Inbound marketing is a form of marketing that focuses on driving traffic to your website by creating online content that your target customers will love. Let’s face it, interrupting someone with your message on a billboard doesn’t work anymore. As times change so should the way we do marketing. The way people find information about products and brands is through their own research the internet and from their peers. Inbound marketing focuses on these consumer behaviors and the buyer’s journey to create content that your customers are looking for. Instead of trying to make our billboards bigger, let's get smarter with our marketing efforts.



Here are 5 reasons why your business needs inbound marketing:

1. You Can Qualify Leads

You can ask any sales person if they would rather talk to a warm lead as opposed to a cold lead, I’ll bet almost all would choose the warm lead. The more information a sales person can get about a lead, the more likely they will be to close the sale. Inbound marketing gathers information about potential leads so that your sales team can spend their time talking to people who have already shown interest, rather than cold calling.

2. You Can Turn Customers Into Brand Ambassadors

One of the most common things I hear from business owners is that a big chunk of their business comes from word of mouth advertising, and they want to capitalize on it somehow. Word of mouth advertising is when customer has a positive experience and starts telling other people to buy the same product based on their amazing experience. So, how do you create more word of mouth advertising? Make your customer feel like the most important person on the planet. Then, give them ways and opportunities to share their experience with your brand. The inbound marketing methodology, according to HubSpot, is the process of converting strangers into ambassadors for your brand. It allows you to create a delightful experience for your customers so that they will be more likely to tell their friends about you.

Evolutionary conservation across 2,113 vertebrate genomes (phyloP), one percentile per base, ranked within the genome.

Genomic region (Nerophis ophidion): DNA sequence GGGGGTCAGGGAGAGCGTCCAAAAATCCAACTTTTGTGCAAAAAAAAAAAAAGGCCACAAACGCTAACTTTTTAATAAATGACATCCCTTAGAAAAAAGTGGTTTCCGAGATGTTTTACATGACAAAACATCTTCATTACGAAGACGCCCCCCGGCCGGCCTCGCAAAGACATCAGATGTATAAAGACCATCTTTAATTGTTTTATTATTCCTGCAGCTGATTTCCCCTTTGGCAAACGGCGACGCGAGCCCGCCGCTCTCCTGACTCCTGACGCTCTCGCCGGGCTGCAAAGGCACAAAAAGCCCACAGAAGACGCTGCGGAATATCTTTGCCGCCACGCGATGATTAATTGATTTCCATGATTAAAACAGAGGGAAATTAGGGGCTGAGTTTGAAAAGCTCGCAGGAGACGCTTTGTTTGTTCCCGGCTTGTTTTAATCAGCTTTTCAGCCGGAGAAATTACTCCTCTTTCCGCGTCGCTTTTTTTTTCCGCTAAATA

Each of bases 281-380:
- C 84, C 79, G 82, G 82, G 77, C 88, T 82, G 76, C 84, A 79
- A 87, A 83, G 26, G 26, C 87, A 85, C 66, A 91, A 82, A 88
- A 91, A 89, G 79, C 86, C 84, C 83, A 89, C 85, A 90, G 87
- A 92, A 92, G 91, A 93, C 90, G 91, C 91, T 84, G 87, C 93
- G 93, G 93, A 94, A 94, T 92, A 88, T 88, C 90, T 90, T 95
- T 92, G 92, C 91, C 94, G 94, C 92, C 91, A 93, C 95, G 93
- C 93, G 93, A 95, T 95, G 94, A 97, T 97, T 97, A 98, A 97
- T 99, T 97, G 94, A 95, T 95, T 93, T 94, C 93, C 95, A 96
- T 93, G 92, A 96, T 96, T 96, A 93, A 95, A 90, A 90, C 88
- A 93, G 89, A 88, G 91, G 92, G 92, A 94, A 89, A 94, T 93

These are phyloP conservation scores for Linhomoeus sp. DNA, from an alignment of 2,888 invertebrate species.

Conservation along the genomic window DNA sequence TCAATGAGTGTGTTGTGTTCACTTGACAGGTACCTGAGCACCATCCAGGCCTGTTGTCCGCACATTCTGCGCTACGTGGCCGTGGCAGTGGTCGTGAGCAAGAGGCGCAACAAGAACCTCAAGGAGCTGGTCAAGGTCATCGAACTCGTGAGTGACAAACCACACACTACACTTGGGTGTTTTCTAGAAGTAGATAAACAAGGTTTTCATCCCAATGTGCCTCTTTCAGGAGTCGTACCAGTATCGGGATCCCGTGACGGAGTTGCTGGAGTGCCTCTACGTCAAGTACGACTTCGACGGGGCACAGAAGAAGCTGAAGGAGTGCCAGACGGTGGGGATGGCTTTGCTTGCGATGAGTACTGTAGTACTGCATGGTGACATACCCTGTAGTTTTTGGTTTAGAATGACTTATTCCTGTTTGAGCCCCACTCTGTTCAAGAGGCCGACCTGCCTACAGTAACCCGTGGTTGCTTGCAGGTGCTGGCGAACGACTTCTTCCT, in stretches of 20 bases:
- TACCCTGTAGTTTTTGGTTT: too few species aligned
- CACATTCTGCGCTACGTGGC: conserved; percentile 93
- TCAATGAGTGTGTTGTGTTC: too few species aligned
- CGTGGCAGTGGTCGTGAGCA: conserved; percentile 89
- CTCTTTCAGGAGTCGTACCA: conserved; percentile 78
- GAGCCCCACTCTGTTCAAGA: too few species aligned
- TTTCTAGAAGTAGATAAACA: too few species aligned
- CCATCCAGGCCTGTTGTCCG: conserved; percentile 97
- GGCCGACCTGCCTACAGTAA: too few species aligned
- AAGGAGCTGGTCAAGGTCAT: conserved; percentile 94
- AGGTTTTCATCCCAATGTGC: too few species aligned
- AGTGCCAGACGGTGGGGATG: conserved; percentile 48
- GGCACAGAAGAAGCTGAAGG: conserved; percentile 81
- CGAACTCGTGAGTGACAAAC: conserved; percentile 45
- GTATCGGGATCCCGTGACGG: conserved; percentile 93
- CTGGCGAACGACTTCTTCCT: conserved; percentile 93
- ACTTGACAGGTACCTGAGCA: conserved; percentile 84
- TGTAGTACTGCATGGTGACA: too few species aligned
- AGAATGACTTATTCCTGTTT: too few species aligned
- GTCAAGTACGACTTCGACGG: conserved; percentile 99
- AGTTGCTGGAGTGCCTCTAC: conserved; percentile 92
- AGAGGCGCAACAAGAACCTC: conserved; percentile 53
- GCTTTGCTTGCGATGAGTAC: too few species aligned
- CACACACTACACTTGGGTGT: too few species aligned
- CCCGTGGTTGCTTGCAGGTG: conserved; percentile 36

Traditional-marketing-Inbound.jpg3. Traditional Marketing Is Annoying

The difference between old and new marketing methods is night and day. Traditional marketing methods are essentially a contest to see who can yell their message the loudest and to the most people. It’s not targeted at anyone specific, the hope is that people who are interested in your product will hear you yelling. Inbound marketing takes an inside-out approach and focuses on creating content in the places that people are looking, mostly online, and getting involved in the conversations that people are already having. As people do research online they will be drawn into your website if you are writing about the things they are interested in.


4. You Will Understand Your Customer More

The first step of an inbound marketing campaign is to define your buyer personas. This is different than the target market information that you may have already. A buyer persona is a fictional profile of your ideal customer and is focused on their lifestyle, goals and motivations. It goes a lot deeper than simple demographical information. This information is like gold for business owners because it gives insight on why someone would want to buy your product and where they would go to find information about it.

5. It Will Increase Traffic to Your Website

The basic premise of inbound marketing is to create online content that your buyer persona will find interesting and direct them to your product and website. There is a lot of content on the internet for people to find, but not all content is created equal. According to Retailing Today, 60% of consumers start their research on a search engine before heading to a specific website. This is why SEO is so important. When you create content that is focused on the things that people are putting into search engines, and relevant for where they are in the buyer’s journey, you will attract more people without overwhelming them with sales tactics. One of the easiest ways to do this is to blog about topics that your buyer persona would be interested in at the different stages of the buyer’s journey.


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